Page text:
You’ve heard the advice, “take a deep breath” during times of anxiety, uncertainty and stress. Active breathing techniques have been used over the centuries to calm the nervous sytem (activating
COVID-19 led to an emergence of healthcare innovations in the Middle East and North Africa (MENA) region, which has had to reimagine its healthcare delivery system as the pandemic has exposed many weaknesses in its delivery model, creating opportunities for better healthcare delivery with virtual care.
Many healthcare organizations are learning that creating an effective, scalable remote monitoring program is not easy. Most engage only about half of eligible patients. When patients do engage, providers struggle to keep them connected, find actionable insights in the data, and achieve optimal reimbursement.
We spoke with a telemedicine expert to get a feel for where virtual care technology goes from here, and how near-term changes in healthcare might impact the ways it's deployed.
Covid-19 forced healthcare organizations to make a huge leap forward in their digital transformation roadmaps.
With virtual care on the rise, physicians need to understand the risks when caring for patients.
It will soon offer the "full package" of hybrid virtual/in-person care in Philadelphia, Chicago, Dallas and Boston, Insider reports, with more expansion to follow in 2022.
At a conference examining the future for virtual care, experts said more flexible care models will persist beyond the crisis conditions that drove their use.
The resulting spike in telehealth use exceeded expectations, with an 11,718% increase in remote Medicare visits between March and April 2020.
Contributed: Patients deserve virtual care that better integrates, and doesn’t compete with, in-person care
There is a growing need for care access in the U.S., but telehealth could help.
How can healthcare organizations elevate their telehealth offerings beyond the pandemic? These HIMSS sessions provide needed insight.
With strengthened telehealth options and programs such as mobile clinics, healthcare systems are able to meet patients where they are in their communities.
The pandemic has helped to give rise to innovative models such as hospital-at-home and skilled nursing facility (SNF)-at-home. But to be part of these programs, home health agencies need to prepare. That is according to a home care CEO and a technology expert, who spoke Tuesday at the National Association for Home Care & Hospice’s Financial Management Conference.
A physician expert speaks to the future of virtual care, the role of connected health tools and how to secure them when used for telemedicine.
During the coronavirus pandemic, virtual nursing has been integral in providing health care to patients reluctant to leave home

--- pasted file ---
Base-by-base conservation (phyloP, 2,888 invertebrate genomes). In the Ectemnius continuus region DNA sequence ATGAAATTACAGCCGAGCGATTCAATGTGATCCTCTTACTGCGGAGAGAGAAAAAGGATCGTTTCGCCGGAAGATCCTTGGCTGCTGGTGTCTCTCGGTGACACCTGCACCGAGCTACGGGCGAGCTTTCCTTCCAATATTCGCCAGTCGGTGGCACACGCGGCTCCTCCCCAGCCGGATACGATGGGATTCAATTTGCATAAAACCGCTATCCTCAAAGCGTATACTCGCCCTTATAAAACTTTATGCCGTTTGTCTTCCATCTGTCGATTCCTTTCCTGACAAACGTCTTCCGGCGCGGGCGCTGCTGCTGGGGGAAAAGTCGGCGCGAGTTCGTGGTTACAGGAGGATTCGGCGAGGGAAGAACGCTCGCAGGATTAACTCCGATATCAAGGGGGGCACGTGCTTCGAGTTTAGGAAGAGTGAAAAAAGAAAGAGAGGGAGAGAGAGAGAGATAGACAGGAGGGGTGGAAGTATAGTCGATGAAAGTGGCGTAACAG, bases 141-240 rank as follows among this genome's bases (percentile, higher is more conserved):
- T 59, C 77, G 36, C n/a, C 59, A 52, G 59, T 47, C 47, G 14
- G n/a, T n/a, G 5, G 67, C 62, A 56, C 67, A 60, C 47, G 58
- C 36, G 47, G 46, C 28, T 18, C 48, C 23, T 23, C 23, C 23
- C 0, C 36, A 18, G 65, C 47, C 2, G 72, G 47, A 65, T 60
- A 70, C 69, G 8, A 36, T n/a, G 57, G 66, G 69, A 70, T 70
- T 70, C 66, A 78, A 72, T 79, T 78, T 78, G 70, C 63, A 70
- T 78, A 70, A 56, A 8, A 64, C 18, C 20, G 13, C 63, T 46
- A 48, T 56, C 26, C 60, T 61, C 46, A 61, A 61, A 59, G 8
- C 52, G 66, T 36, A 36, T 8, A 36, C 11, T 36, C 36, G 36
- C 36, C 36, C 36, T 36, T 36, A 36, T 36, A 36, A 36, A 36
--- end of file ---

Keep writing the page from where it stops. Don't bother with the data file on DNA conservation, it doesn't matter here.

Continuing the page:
As the care option skyrocketed during the COVID-19 pandemic, providers worked to keep it secure and safeguard patient data.
The world's new virtual reality has created potential opportunities in the healthcare ecosystem.
As healthcare systems progress in their digital transformations, telehealth options must continue to be prioritized.
Michelle Snyder, Partner, McKesson Ventures, looks for investors and providers to continue to embrace virtual care.
The companies announced this week that Teladoc's Solo platform will be accessible within the Microsoft Teams environment.
Over the past year, the shortcomings and gaps in healthcare have been exacerbated by the COVID-19 pandemic. The patient and provider experience (and their respective preferences) in care delivery have been no exception to the industry’s shortcomings.
With innovations like biofeedback, AR surgery, on-demand care and more, technology is helping improve medical care. Tom Merritt lists five things to know about digital health.
Telehealth utilization is 38 times higher now than before the COVID-19 pandemic.
New research could influence improvements in the use of immersive technologies, such as Virtual Reality (VR) and Augmented Reality (AR), in healthcare education and training.
A new wave of VR tools are making it easier for students to train to use complicated surgical devices.
By Tawanda Scott Sambou and Natalia V. Osipova, CNN Business After years of slowly gaining traction, telemedicine exploded during the pandemic. Now companies are using that momentum to usher in the next wave
Experts at the virtual conference shared their perspectives on strengthening telehealth training and employer-provided digital health benefits.